NEW YORK — It's taken 15 years and seven albums for AFI to scratch their way to the mainstream. And frontman Davey Havok is a man who's clearly enjoying the ride.
AFI delivered an explosive, bristling set at the Roseland Ballroom Thursday night, honoring their hardcore past and providing an eclectic sampling of new cuts as well. They had every reason to be so enthusiastic — just two weeks earlier, their ambitious, polished Decemberunderground debuted at #1 on the Billboard albums chart (see "AFI Score First Billboard #1; Ice Cube And Yung Joc Open Big").
Screams of sheer adulation greeted the raising of AFI's banner as it was lofted high above Adam Carson's soon-to-be-pummeled drum kit. A vociferous roar welcomed the androgynous Havok when the singer, decked out in extra-thick mascara, white suspenders over a black dress shirt and matching black pants and gloves, took his place at the front of the stage, looking like this generation's most convincing David Bowie impersonator.
"Every day we're not here, I look forward to being here," the singer said before guiding the adoring crowd through Decemberunderground's romantic opener, "Prelude 12/21," then ripping through the huge-sounding, chant-overloaded mayhem of "The Leaving Song, Pt. 2" and the full-on onslaught of "Dancing Through Sunday," both from 2003's Sing the Sorrow.
Through numbers like "Ever and a Day" — from 2000's The Art of Drowning — the Cure-approximating "The Killing Lights" and "Silver and Cold," the entire audience undulated to and fro, with rabid circle pits sprouting up. Meanwhile Havok, guitarist Jade Puget and bassist Hunter Burgan scurried back and forth, leaping on top of the amps that were scattered across the cluttered stage. They collided with — and bounced off — one another intermittently, like gothic bumper cars.
Havok alternated piercing guttural snarls with harmonic melodies through "Kill Caustic" and "Love Like Winter," which inspired a cell-phone-in-the-air salute. They also ripped into "A Single Second" — from 1997's Shut Your Mouth and Open Your Eyes, a shredding hardcore track Havok dedicated to Sick of It All — and "Miss Murder," the ubiquitous first single from Decemberunderground.
Following "The Days of the Phoenix," "Girl's Not Grey" and "Totalimmortal," AFI headed backstage for just a few seconds before emerging for the night's monstrous closers: Sing the Sorrow's "Death of Seasons" and "God Called in Sick Today," from 1999's Black Sails in the Sunset. Before finally retreating to the dressing room, a sweat-drenched Havok stood before the thousands of doting fans, smiling and mouthing "thank you" and blowing kiss after kiss after kiss.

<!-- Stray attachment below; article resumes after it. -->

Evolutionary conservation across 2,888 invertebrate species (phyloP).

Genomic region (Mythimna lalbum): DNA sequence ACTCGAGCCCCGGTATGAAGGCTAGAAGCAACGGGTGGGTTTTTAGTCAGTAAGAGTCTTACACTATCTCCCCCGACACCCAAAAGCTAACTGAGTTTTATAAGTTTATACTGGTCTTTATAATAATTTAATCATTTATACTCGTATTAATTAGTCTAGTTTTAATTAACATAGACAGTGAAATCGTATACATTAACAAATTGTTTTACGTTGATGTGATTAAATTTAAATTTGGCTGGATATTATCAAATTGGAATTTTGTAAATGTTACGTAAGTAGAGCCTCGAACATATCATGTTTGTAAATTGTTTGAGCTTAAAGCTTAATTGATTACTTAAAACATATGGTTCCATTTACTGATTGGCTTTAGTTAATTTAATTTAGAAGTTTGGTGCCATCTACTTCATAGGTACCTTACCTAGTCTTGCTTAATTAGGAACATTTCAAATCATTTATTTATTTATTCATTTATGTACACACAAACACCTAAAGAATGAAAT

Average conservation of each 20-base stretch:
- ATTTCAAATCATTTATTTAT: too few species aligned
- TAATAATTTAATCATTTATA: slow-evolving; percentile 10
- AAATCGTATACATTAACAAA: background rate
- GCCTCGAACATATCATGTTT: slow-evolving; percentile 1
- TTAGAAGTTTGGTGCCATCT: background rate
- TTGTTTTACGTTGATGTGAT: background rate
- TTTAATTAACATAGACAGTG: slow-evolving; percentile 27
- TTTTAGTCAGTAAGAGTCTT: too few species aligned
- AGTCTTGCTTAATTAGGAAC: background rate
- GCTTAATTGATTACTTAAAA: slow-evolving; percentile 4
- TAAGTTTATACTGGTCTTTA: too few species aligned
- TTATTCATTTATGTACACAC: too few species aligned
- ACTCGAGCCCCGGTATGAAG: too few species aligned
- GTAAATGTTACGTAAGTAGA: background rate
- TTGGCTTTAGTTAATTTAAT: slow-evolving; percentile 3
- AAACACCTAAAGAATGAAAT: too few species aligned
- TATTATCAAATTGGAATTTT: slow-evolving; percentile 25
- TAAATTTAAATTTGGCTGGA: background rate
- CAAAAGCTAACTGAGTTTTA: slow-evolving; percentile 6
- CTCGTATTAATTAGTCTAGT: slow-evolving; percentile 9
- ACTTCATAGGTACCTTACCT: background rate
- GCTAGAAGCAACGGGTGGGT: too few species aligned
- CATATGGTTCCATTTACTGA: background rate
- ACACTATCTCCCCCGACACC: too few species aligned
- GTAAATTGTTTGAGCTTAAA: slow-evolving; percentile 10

There wasn't so much love in the air for openers Dillinger Escape Plan, though. The devoted members of AFI's Despair Faction didn't quite know what to make of the unclassifiable metal maniacs, who unleashed auditory hell upon the crowd.
For more than three minutes, strapping frontman Greg Puciato was nowhere to be found onstage, making it seem like the remaining band was an instrumental fourpiece. But the folks upstairs in the venue's VIP area, sipping their drinks at a leisurely pace, knew exactly where Puciato was. As the tips of his sneakers dangled over the mezzanine's ridge, he started wrathfully barking again as he looked out over the petrified crowd.
It seemed he was mulling the odds he'd break his neck should he take a plunge into the audience. Then, midway through a furiously chaotic "Setting Fire to Sleeping Giants," security guards raced toward Puciato, latched onto one of his sinewy arms and yanked him, like a rag doll, off the railing's edge. He re-emerged onstage just as the song — like most Dillinger tunes — came to its sudden, almost-too-abrupt climax.
"The security guards are pissed," he told the crowd, who were still awe-stricken by Dillinger's frenzied, guitar-flailing performance. When the progressive metallers blasted into "When Good Dogs Do Bad Things," Puciato announced, "This next song goes out to my friend the security guard — I didn't catch his name."
Nor did he blow him any kisses.
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